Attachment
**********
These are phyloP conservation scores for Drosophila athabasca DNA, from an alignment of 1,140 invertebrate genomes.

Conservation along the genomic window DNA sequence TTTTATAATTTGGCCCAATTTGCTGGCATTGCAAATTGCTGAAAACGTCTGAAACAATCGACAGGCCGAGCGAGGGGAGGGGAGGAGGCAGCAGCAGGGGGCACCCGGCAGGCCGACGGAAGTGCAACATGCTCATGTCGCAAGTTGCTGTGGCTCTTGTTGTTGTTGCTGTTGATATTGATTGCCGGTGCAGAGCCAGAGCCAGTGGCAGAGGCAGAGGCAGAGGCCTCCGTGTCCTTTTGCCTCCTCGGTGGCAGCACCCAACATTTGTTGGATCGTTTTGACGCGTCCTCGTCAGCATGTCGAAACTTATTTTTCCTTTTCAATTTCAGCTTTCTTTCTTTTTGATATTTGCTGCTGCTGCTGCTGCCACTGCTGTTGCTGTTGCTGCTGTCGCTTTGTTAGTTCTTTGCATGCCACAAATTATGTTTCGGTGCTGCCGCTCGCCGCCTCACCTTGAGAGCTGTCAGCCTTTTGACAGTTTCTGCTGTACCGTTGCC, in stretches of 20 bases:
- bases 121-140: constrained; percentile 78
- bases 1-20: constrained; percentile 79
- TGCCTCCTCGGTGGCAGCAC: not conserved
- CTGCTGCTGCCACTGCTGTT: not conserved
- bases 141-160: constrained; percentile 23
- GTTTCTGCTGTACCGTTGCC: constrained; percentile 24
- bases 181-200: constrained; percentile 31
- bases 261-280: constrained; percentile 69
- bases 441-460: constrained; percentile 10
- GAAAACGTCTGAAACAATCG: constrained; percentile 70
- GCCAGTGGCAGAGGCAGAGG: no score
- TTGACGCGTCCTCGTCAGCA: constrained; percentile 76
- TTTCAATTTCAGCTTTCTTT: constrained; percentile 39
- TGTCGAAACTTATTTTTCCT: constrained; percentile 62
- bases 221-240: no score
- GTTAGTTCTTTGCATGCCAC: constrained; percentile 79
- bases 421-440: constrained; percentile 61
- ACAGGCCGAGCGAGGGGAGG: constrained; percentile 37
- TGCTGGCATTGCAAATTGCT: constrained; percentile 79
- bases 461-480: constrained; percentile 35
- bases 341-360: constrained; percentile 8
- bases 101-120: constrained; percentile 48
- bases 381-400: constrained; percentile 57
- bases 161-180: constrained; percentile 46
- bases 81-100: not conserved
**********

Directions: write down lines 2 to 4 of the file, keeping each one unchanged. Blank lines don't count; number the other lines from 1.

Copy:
Conservation along the genomic window DNA sequence TTTTATAATTTGGCCCAATTTGCTGGCATTGCAAATTGCTGAAAACGTCTGAAACAATCGACAGGCCGAGCGAGGGGAGGGGAGGAGGCAGCAGCAGGGGGCACCCGGCAGGCCGACGGAAGTGCAACATGCTCATGTCGCAAGTTGCTGTGGCTCTTGTTGTTGTTGCTGTTGATATTGATTGCCGGTGCAGAGCCAGAGCCAGTGGCAGAGGCAGAGGCAGAGGCCTCCGTGTCCTTTTGCCTCCTCGGTGGCAGCACCCAACATTTGTTGGATCGTTTTGACGCGTCCTCGTCAGCATGTCGAAACTTATTTTTCCTTTTCAATTTCAGCTTTCTTTCTTTTTGATATTTGCTGCTGCTGCTGCTGCCACTGCTGTTGCTGTTGCTGCTGTCGCTTTGTTAGTTCTTTGCATGCCACAAATTATGTTTCGGTGCTGCCGCTCGCCGCCTCACCTTGAGAGCTGTCAGCCTTTTGACAGTTTCTGCTGTACCGTTGCC, in stretches of 20 bases:
- bases 121-140: constrained; percentile 78
- bases 1-20: constrained; percentile 79